Just a few weeks ago while hosting our monthly staff meeting, one of our therapists inquired about whether we should be concerned about COVID-19. As the Executive Director and meeting facilitator I led an open discussion on this matter as we understood it then. We were reviewing together as a team universal precautions including proper handwashing techniques and strategies we would take to ensure that patients and staff were symptom free while at our clinic. The consensus was that we would continue to operate as usual and stay informed as details continued to be made available.
That was only twenty-three days ago. Since that time, our team and our nation have witnessed the rapidly changing policies put in place in efforts to manage the spread of this aggressive virus. I found myself last week saying repeatedly to friends and family, “This is such a strange time”. At times I would say this aloud, before my brain could fully register that I had even uttered it so others could hear. Perhaps this was my attempt to make known how internally I was struggling to understand, respond and make sense of something that I could not quite wrap my mind around.
As a psychologist and member of the leadership team at Lido Wellness Center, I often feel equipped with juggling a lot. My position requires me to shift quickly into multiple roles in a given day: therapist, leader, consultant, and administrator to name a few. Our team prides ourselves with the regular practice of transparency, an LWC core value. Our team frequently relies on one another to check-in throughout the week, ensuring we are energetically nourished and have ample opportunities to discuss with one another the challenges that can naturally occur in our mental health treatment setting. As safety precautions continued to be implemented, suddenly our team was required to make major changes, including several staff members working remotely and shifting our entire Intensive Outpatient Program online. Additionally, during the first week of shut downs, my family experienced the challenges of our full-time childcare provider being sick and our infant daughter requiring a trip to the Emergency Room.
I am only one person, but likely will share the sentiment of the nation when I say that my seemingly mild statements of the strangeness occurring around me shifted quickly into, “How the F&*@ am I going to get through today?” My bandwidth was severely challenged and I continued to channel what a wise mentor shared with me when times are painful and tough, “Honey, this is where you get to see what you’re made of”. With that running as a constant mantra, I reminded myself to have grace, to meet my humanness and to just be with what I was coming into contact with, whether it be a feeling, a thought, or a sensation. This is where my training as a Somatic Experiencing Practitioner serves me well. I trust and know that my body is resourceful. I honor that feelings, thoughts and sensations are energy and that it is my humble privilege to feel and notice them. Because, hey, they are the daily reminder that I am alive and that I am human, which in moments like these, when many are faced with tremendous grief and loss, feels pretty remarkable.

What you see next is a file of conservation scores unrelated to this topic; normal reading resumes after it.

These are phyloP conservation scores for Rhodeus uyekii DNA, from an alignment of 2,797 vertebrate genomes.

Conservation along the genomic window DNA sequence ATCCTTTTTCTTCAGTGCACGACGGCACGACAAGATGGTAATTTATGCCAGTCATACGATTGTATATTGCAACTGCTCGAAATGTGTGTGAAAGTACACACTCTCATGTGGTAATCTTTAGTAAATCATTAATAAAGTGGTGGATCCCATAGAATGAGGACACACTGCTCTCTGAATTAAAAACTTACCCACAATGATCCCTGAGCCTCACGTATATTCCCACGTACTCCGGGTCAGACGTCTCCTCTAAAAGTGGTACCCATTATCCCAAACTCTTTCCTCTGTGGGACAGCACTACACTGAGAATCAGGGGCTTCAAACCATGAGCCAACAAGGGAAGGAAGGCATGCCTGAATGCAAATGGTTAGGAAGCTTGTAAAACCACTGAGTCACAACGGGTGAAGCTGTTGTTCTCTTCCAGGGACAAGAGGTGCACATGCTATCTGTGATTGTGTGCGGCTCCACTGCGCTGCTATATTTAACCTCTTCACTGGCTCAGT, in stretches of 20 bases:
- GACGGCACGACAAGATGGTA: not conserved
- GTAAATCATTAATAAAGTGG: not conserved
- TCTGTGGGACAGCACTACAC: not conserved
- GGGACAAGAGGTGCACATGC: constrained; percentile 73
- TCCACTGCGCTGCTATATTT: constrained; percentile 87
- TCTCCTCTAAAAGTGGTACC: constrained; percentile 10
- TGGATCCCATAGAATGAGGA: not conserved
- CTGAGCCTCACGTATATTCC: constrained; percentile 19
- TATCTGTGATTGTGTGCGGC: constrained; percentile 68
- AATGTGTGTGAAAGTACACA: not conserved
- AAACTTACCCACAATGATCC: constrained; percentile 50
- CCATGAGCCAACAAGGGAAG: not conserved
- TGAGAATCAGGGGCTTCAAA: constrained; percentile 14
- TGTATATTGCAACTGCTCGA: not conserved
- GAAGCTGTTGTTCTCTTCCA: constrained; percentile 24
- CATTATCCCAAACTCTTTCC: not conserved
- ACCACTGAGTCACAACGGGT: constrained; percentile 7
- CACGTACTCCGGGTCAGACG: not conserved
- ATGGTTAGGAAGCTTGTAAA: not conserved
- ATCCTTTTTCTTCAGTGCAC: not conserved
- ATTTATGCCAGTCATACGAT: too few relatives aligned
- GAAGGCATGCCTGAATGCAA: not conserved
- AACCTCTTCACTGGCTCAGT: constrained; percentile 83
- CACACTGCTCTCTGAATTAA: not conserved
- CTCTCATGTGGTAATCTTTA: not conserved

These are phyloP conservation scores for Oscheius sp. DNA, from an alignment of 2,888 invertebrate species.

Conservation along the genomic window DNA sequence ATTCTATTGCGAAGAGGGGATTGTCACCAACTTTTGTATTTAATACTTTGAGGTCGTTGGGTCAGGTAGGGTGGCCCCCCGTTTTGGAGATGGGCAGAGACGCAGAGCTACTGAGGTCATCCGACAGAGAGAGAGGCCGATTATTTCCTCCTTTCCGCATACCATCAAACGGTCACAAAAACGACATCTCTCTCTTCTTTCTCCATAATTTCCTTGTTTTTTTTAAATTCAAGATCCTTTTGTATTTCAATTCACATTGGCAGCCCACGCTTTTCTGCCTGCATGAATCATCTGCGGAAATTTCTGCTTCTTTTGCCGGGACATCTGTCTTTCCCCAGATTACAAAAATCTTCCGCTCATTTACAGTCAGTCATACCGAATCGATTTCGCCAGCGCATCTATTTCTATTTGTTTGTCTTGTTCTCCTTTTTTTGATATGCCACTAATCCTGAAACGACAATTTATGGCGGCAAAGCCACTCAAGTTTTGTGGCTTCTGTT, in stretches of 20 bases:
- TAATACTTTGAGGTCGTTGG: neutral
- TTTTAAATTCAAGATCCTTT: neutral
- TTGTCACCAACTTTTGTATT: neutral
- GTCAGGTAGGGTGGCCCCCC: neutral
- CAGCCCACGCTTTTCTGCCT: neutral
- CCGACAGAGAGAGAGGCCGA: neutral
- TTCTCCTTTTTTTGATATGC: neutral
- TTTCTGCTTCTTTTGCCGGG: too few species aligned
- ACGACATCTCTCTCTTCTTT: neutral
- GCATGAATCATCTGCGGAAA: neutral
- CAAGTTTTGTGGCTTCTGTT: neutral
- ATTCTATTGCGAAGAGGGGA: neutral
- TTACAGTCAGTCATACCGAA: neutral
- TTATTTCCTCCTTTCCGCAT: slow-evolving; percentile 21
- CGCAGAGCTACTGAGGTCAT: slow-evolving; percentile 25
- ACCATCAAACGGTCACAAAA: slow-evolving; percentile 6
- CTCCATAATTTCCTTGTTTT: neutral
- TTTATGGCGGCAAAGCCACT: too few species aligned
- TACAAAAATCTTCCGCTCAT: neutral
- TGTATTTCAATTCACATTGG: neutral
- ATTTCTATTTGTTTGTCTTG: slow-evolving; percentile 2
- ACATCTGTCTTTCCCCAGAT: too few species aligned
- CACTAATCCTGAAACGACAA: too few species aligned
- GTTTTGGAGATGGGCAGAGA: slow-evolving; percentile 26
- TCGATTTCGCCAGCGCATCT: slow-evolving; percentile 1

I will leave you with this: notice the natural world around you. While yes, we are all having to make tremendous sacrifices and are facing unforeseen challenges, notice that the trees are still here to support you, your breath is still here to bring life and energy to your body. Hold gratitude for even the small things, maybe even a stranger who noticed you struggling before you even did and wished you safety and well-being. There is a lot to be grateful for as we are facing these uncertain times and it is important to reflect on these things regularly to fill our emotional cup. I’ve shared a few of mine below, and hope that it inspires you to do the same:
- The health of myself and my family.
- My incredible Lido Wellness Center team.
- Walks around our neighborhood and seeing friendly faces from afar.
- Rain and crisp air to bring freshness to all that I see.
- Technology that allows our team to continue to do our important work and serve our community with mental health services.
- Visiting a local farm and eating strawberries as large as baseballs.
- Cooking for my family.
- Virtual Yoga Classes.
- Headspace and daily meditation.
Lesley A. Tate-Gould, PsyD, SEP PSY25203
Executive Director, Lido Wellness Center